The Daily Caller on Wednesday revealed numerous ties between Hillary Clinton and members of the shadowy network surrounding Fethullah Gulen, the controversial Muslim cleric who has been called “the Turkish Khomeini,” and whom the Erdogan regime is accusing of instigating the coup that nearly toppled it on Friday.
According to the Caller, the Gulen camp has been one of Hillary’s numerous sources of cash, in exchange for which she gave access to the President: “a Gulen follower named Gokhan Ozkok asked Clinton deputy chief of staff Huma Abedin for help in connecting one of his allies to President Obama….Ozkok served as national finance co-chair of the pro-Clinton Ready PAC. He gave $10,000 to the committee in 2014 and $2,700 to Clinton’s campaign last year. He is also listed on the Turkish Cultural Center’s website as a member of the Clinton Global Initiative, one of the non-profit arms of the Clinton Foundation. He’s given between $25,000 and $50,000 to the Clinton charity.”
Ozkok wrote to Huma Abedin in 2009: “Please tell Madam Secretary that it would be great if President Obama can include a 15 minutes [sic] meeting with Ekmeleddin Ihsanoglu, Secretary-General of the Organization of of [sic] the Islamic Conference (OIC), in his trip to Turkey.”
Obama did meet with Ihsanoglu, and later invited him to the White House. Ihsanoglu is a longtime foe of the freedom of speech; he once went so far as to liken the Danish cartoons of Muhammad to 9/11: “The Islamic world took the satirical drawings as a different version of the September 11 attacks against them.” He claimed that Muslims were “being targeted by a campaign of defamation, denigration, stereotyping, intolerance and discrimination,” and urged European legislators to criminalize “Islamophobia.”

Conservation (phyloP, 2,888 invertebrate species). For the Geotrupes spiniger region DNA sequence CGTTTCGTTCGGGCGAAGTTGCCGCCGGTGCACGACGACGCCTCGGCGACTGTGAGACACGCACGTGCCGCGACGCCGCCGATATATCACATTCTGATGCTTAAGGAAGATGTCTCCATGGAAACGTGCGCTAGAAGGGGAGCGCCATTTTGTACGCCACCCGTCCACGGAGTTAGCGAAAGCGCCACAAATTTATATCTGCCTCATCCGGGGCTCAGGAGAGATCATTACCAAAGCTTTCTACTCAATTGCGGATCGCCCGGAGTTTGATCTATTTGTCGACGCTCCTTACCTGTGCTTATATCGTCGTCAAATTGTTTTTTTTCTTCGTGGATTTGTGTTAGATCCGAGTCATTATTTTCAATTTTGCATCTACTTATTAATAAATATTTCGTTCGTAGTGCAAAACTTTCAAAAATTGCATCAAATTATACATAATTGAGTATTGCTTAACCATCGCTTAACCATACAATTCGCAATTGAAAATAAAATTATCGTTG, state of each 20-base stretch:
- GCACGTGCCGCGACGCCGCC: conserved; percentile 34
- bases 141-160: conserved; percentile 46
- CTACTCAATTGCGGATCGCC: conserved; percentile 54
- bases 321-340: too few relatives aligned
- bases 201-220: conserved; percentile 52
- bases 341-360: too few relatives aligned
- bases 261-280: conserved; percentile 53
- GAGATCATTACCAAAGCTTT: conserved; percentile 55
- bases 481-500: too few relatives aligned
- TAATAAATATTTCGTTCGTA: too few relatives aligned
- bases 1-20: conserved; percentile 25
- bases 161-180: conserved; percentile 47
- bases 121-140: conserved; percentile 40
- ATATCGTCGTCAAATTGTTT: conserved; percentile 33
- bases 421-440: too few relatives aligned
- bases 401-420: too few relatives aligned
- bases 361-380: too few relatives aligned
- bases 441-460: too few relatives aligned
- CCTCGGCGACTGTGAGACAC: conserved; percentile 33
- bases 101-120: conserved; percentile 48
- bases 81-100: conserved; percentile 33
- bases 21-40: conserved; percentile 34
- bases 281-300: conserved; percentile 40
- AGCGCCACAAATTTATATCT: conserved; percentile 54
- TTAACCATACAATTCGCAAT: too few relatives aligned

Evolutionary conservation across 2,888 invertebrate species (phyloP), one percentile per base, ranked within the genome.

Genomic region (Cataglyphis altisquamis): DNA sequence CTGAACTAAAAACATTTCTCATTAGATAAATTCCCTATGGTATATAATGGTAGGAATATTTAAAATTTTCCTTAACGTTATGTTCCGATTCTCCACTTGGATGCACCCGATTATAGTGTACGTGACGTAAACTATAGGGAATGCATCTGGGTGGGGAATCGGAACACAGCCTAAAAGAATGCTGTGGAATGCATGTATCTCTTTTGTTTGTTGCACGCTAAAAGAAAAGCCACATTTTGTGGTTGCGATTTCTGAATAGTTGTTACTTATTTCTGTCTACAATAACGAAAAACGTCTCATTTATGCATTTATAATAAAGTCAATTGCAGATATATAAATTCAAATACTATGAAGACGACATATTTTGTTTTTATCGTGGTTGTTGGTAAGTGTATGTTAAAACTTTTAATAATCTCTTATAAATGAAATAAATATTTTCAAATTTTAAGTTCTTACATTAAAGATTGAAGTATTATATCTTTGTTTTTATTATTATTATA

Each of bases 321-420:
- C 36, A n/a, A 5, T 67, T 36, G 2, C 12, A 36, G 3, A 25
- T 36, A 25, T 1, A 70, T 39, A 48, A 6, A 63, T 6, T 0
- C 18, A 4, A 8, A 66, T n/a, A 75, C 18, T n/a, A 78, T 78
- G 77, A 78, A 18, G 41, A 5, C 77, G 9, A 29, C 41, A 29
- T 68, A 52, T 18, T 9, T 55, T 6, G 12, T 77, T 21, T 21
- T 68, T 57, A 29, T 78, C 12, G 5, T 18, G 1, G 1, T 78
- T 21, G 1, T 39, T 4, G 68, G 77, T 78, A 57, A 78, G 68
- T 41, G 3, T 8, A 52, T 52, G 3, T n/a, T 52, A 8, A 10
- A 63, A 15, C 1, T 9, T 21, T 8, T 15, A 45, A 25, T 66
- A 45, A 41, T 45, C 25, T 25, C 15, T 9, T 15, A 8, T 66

In March 2011, Ihsanoglu gave a speech to the UN Council on Human Rights, calling upon it to set up “an Observatory at the Office of the High Commissioner to monitor acts of defamation of all religions . . . as a first step toward concerted action at the international level.” Then on April 12, 2011, the UN Council on Human Rights passed Resolution 16/18, with full support from the Obama Administration. This resolution calls upon member states to impose laws against “discriminatory” speech, or speech involving “defamation of religion.” In June 2011, Ihsanoglu said that such laws were “a matter of extreme priority” for the OIC.